Quilting Snob:  These are the folks who only use the best.  They wouldn't be caught dead shopping at Joann's or sneaking in a print from Hobby Lobby or Walmart.  They support their LQS, and they let everyone know it.  It would be nice to be able to blow a wad of cash on every Japanese print in the store, or to buy the latest machines, or attend all of the big shows and take all of the classes from the most popular teachers.  We'd all love to be able to do that.  However, being able to do it is one thing, but putting people down who can't is quite another.  I hate the "you have to buy from the LQS" lecture, and the "you must buy the ($5,000) machine I own" comments.  Yeah, I'd love to do both, but I like to eat once in a while.  These people can be intimidating because they make a lot of events and classes their little private clubs, and make other people feel unwelcome.  The biggest non-secret about these quilters is that most of them aren't very good.  (Now I'm acting like a quilt snob....yikes!)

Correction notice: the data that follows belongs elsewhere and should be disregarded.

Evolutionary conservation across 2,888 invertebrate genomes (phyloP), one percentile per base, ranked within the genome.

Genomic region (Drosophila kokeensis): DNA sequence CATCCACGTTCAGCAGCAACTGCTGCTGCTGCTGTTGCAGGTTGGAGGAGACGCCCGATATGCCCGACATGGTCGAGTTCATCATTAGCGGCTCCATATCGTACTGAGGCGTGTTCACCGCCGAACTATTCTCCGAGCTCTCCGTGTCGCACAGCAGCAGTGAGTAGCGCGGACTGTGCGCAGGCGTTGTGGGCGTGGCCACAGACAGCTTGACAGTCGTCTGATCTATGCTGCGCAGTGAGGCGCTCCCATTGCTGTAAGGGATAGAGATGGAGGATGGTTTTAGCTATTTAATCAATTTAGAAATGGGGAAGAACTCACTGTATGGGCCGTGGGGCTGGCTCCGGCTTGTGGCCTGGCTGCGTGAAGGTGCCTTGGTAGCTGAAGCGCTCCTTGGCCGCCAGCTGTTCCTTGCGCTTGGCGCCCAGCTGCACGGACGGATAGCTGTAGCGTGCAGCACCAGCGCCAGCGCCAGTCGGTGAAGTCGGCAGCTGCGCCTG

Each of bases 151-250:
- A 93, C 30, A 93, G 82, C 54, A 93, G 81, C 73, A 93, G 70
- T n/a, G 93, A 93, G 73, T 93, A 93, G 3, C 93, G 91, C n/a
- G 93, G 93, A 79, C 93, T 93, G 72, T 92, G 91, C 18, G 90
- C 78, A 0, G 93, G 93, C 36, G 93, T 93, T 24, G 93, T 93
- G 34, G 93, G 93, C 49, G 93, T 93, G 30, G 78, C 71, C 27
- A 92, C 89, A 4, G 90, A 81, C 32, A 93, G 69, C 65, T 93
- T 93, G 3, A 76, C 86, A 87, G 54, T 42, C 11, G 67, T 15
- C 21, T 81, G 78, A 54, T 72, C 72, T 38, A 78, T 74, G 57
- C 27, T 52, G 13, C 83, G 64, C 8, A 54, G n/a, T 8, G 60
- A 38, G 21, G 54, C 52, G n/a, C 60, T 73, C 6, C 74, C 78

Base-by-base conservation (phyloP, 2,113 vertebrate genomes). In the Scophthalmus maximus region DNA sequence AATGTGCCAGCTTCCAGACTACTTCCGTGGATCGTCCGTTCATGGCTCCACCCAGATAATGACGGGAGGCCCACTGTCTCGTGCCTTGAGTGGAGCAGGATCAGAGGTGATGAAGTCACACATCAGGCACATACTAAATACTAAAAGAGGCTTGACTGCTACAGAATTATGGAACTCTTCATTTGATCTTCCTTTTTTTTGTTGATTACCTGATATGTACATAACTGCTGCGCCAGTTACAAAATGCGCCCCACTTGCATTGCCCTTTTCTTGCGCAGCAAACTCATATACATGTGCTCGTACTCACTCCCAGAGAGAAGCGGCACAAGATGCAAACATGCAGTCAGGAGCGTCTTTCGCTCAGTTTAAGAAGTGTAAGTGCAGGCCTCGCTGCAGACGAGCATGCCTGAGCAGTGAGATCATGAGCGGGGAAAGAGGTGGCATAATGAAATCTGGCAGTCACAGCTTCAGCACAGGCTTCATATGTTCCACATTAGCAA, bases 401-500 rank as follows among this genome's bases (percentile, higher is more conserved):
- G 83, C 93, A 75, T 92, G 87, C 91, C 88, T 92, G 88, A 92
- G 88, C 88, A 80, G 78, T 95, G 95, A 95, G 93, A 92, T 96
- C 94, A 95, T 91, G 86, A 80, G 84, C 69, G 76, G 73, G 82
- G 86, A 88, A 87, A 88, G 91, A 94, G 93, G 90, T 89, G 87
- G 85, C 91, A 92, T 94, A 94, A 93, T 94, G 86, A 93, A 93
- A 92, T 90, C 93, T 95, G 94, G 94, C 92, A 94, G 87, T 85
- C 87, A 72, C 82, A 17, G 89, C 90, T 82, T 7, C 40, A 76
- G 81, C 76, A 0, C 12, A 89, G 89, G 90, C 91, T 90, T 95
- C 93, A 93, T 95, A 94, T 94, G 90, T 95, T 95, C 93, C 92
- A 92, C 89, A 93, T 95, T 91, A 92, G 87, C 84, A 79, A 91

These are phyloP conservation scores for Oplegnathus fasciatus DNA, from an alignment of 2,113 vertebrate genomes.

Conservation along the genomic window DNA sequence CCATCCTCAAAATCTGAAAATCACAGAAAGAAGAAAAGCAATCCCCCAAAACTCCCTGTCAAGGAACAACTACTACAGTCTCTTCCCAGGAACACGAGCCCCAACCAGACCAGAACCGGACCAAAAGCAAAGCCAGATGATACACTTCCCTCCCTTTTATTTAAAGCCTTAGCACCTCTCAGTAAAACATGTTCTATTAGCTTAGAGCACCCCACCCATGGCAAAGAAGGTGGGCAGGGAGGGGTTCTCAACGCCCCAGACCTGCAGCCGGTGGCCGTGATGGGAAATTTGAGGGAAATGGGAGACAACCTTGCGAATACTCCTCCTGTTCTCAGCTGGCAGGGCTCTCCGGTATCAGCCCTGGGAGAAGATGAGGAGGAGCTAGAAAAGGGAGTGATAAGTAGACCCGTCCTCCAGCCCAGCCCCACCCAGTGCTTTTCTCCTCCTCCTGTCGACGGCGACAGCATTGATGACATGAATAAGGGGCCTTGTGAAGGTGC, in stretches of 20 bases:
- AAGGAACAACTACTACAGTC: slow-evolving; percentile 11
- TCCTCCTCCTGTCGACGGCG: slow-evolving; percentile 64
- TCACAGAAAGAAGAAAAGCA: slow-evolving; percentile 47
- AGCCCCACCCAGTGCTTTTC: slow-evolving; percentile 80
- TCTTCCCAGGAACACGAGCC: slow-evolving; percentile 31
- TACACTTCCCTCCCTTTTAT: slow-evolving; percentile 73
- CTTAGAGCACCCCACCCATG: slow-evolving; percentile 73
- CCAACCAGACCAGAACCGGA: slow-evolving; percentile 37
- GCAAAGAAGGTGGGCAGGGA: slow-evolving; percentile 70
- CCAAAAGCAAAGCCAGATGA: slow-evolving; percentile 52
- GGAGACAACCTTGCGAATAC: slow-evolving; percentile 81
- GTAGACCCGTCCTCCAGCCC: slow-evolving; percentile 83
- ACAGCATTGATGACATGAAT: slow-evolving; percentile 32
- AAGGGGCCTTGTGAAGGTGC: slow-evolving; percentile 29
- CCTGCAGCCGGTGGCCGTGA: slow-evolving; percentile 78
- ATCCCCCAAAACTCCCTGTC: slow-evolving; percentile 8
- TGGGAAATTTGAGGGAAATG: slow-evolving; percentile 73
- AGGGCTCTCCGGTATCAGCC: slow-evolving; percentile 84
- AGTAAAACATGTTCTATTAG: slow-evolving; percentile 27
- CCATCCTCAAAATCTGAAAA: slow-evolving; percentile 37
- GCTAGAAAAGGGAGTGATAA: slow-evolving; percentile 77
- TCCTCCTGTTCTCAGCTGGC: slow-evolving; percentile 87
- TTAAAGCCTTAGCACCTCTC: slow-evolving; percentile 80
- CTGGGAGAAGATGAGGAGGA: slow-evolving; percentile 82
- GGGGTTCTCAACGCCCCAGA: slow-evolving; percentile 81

The Know-it-All:  Ok, some of these are also quilting snobs because they love to lecture.  However, most of them are just your garden variety annoying quilt guild member, relative, or co-worker.  They know EVERYTHING about EVERYTHING and they make sure you know it.  Your stitches aren't small enough, or are too small, or that fabric won't work, (and they'll tell you why).  They love to pontificate on how this should be done and how that should be done and how you should never do this that way or should always do it this way.  The fun part is when there are two of them together and they get into a disagreement.  Now, that's quilting gold!  Two know-it-alls finding out that what they think is right isn't, at least to somebody else.  I have no problem with other quilters giving me suggestions but telling me how to do it and where to do it just makes me want to do the opposite even if they are right, (which they are...once in a while!).